Indian food is particularly loved all round the world for its spicy, hot and unique tastes.
Indian cuisine is divided mainly into four regions based on the four cardinal points of this great nation. Each region has its own characteristics and is influenced directly by different cultures and local traditions, as well as by the geography and by the availability of certain kinds of food.
In the north of India food is usually less spicy than the rest of the country, thanks to the influences of the nearby countries it uses a great variety of spices and the typical dishes are usually more complex.
Dried fruit, yoghurt and nuts are used to prepare dishes based on goat and lamb meat. Very frequent is also the use of saffron.
The dishes that we usually identify as the “typical” Indian cuisine are from Punjab.
Among the most famous dishes you can find the tandoori chicken (cooked in the tandoor, a clay oven), the naan and roti (two kinds of bread). The most used flavours are ginger and garlic. These are the main ingredients to create the typical mix of tastes that we usually associate to India.
The cuisine in the west is influenced by the religion and by the sea. The regions of Rajasthan and Gujarat have a mainly vegetarian diet. Sometimes fish and very rarely pork and chicken meat are part of the diet. Coconut oil and milk are used as seasoning for many dishes of this region.
In the east of India the main cooking tradition is the one from Bengal. Once again fish, spices (especially the unmistakable cumin) and the mix of sweet and spicy are the ingredients that make the dishes of this corner of India unforgettable.
If you are searching for the hottest and spiciest tastes of India, you can’t miss traditional southern Indian food. The most famous dish of this cuisine is the biryani, made with basmati rice and meat. In this region the food is served on banana leaves.
Finally, how not to mention lassi, the typical yoghurt-based beverage with spices which is popular all around India. Usually it is enriched by rose water, mango, lemon, ginger or saffron flavours.
Lucknow in Uttar Pradesh is famous for its refined cuisine, called Awadhi, developed among the old aristocratic classes. This gastronomic tradition is based on different influences from Turkey, Persia, Punjab, Mughal and even British heritage.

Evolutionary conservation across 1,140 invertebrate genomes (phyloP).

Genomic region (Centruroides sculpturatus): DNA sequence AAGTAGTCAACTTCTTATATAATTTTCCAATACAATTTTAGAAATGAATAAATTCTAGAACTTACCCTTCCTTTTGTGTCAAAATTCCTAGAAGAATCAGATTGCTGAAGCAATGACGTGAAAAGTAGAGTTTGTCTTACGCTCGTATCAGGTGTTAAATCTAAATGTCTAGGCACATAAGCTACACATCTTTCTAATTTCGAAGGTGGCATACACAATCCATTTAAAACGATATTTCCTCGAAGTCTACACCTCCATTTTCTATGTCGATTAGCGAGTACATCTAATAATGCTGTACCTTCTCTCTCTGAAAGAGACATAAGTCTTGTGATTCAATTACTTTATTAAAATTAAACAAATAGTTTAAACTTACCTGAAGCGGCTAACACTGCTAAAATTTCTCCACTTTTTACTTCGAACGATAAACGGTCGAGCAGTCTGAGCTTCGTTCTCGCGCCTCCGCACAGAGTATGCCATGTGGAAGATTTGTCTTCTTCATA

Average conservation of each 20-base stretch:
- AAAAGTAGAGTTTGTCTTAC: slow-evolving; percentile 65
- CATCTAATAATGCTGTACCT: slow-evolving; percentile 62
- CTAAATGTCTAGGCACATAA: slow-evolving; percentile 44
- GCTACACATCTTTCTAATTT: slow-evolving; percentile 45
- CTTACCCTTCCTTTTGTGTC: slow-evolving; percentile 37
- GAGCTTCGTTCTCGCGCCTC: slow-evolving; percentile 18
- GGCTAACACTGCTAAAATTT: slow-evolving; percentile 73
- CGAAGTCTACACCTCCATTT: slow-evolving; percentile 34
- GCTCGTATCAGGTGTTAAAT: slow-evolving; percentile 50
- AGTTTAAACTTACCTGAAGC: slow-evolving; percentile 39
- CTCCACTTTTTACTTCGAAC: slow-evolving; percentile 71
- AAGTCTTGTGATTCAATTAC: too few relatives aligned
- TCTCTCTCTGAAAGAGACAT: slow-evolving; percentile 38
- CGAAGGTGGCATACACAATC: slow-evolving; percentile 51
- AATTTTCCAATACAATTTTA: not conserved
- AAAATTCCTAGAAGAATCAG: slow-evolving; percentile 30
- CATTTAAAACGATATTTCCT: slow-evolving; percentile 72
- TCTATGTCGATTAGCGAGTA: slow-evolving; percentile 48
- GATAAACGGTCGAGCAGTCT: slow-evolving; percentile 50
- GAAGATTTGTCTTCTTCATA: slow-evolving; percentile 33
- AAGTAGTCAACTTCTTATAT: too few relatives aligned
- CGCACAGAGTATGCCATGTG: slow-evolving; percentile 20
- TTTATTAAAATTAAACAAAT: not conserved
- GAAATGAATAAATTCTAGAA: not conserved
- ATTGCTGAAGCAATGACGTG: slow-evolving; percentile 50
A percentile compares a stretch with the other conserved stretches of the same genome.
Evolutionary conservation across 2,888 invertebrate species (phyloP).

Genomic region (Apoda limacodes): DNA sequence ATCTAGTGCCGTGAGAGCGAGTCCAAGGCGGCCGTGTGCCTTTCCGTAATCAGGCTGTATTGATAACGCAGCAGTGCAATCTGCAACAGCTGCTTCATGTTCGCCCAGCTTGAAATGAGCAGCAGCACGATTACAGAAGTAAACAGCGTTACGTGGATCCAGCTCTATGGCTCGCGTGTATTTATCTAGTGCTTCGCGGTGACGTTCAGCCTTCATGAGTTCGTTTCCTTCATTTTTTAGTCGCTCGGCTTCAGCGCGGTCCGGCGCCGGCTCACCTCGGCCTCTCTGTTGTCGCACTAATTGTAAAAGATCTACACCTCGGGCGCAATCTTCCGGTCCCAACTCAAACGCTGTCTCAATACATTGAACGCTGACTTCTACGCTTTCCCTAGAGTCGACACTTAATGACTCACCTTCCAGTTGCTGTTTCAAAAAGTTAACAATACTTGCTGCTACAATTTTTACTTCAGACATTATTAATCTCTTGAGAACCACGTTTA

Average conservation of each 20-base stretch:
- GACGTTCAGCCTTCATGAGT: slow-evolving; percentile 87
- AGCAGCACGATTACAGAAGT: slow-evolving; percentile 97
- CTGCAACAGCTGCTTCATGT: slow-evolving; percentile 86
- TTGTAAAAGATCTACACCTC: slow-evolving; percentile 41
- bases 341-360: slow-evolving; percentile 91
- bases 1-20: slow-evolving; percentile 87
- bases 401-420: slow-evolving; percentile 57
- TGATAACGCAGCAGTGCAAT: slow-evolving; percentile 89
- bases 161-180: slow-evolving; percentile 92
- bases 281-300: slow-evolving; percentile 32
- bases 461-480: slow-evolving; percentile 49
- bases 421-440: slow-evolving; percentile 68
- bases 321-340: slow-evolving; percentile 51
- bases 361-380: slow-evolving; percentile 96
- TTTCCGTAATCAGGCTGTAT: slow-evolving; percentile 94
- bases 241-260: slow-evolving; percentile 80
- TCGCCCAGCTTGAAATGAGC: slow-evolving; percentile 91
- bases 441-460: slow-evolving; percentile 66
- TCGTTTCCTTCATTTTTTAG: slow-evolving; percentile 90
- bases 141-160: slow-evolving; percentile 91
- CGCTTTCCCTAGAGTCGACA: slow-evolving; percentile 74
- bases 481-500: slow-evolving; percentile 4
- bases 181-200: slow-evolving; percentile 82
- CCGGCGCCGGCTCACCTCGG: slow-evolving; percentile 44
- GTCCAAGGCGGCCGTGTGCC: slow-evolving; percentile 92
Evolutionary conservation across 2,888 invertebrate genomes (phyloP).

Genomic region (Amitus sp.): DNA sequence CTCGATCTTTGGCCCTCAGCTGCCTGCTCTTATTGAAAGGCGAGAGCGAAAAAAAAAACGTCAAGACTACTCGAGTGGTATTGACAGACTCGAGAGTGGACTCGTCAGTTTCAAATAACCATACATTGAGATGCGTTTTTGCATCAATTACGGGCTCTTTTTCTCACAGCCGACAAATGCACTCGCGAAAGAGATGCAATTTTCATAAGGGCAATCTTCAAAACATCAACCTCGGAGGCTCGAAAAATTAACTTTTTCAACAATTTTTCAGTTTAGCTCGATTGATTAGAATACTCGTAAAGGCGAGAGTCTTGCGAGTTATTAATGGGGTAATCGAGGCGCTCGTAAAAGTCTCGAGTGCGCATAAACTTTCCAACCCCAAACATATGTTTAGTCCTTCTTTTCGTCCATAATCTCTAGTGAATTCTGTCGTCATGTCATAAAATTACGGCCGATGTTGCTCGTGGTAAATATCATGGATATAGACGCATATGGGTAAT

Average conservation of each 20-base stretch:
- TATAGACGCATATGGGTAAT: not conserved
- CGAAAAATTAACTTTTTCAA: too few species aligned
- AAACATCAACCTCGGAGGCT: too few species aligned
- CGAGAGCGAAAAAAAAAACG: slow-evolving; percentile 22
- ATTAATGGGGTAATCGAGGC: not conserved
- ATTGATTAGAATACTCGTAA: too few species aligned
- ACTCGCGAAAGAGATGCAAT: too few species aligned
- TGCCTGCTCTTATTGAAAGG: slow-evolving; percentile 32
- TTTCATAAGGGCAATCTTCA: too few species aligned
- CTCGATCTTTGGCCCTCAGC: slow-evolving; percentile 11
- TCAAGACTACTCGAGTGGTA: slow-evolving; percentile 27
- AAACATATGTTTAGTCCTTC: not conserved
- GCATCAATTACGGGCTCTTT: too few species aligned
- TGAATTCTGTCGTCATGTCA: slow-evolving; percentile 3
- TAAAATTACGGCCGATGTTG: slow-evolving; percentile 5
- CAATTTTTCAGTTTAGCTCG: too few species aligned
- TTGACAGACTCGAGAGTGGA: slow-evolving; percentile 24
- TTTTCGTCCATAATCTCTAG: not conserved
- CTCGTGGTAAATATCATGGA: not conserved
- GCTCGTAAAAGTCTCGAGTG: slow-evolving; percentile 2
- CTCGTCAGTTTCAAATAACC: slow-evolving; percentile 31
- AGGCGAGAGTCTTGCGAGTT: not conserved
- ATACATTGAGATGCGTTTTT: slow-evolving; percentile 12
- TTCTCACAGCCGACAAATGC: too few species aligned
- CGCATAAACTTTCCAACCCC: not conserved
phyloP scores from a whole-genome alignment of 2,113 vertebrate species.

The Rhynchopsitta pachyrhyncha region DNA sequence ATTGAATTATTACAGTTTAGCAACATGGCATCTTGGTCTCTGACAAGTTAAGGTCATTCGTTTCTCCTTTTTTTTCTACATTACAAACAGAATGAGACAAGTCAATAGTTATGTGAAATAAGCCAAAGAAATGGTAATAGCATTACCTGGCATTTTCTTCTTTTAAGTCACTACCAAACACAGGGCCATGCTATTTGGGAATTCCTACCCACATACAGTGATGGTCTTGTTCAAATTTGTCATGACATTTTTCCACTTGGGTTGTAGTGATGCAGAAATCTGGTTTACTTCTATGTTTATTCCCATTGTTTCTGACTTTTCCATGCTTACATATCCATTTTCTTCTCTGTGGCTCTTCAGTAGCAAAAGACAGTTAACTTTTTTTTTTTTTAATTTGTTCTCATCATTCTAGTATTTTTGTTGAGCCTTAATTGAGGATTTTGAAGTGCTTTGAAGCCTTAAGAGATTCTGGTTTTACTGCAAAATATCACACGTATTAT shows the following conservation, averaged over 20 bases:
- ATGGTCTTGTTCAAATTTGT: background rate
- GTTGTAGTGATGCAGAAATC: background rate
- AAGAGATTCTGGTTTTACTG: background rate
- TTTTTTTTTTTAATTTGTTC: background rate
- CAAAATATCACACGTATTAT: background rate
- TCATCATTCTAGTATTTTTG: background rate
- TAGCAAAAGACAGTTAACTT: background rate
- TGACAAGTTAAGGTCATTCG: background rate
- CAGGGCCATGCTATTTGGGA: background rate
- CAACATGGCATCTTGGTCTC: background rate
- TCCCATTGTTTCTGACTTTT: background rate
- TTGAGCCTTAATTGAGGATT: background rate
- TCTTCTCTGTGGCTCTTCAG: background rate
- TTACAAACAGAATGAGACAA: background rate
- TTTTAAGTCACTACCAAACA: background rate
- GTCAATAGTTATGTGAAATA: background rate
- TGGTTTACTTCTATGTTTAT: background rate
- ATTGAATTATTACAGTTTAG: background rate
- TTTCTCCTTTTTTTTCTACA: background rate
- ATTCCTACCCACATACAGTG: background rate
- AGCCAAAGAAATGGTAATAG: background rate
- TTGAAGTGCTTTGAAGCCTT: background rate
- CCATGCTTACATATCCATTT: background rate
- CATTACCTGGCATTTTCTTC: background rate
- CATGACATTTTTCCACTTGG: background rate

The main dishes of this cuisine include kebab balls of ground meat, marinated and slightly spiced, stuck on skewers and cooked in a tandoor or on a griddle.
There are also other specialties, including Awadhi bread and korma, braised meat with sauces and rice, as well as tasty desserts with nuts and saffron.
Thanks to its position, India has always been at the center of commercial routes over the millennia, so, especially in the coastal states, cuisine is so varied and heterogeneous. For example, Moplah cuisine of North Kerala combines local food tradition and Arabian influence: Arab traders were in fact the first to open commercial routes in India.
Moplah cuisine offers tasty biryani dishes, but also aleesa, which has its roots in Yemen, and pathiri, slices of thin delicate bread.
In the state of Tamil Nadu, tiffin are common: we are talking about delicious teatime snacks available in several versions and flavours, both sweet and salty. A very tasty kind is the lemon-coconut-tamarind tiffin, but there are really endless variations on the theme, to be enjoyed during the high tea.
You can savour tiffin in every eatery in Tamil Nadu, but the best option is to try them in a local home. So, if while on your India tour you happen to be invited in for tea, definitely go ahead and say yes!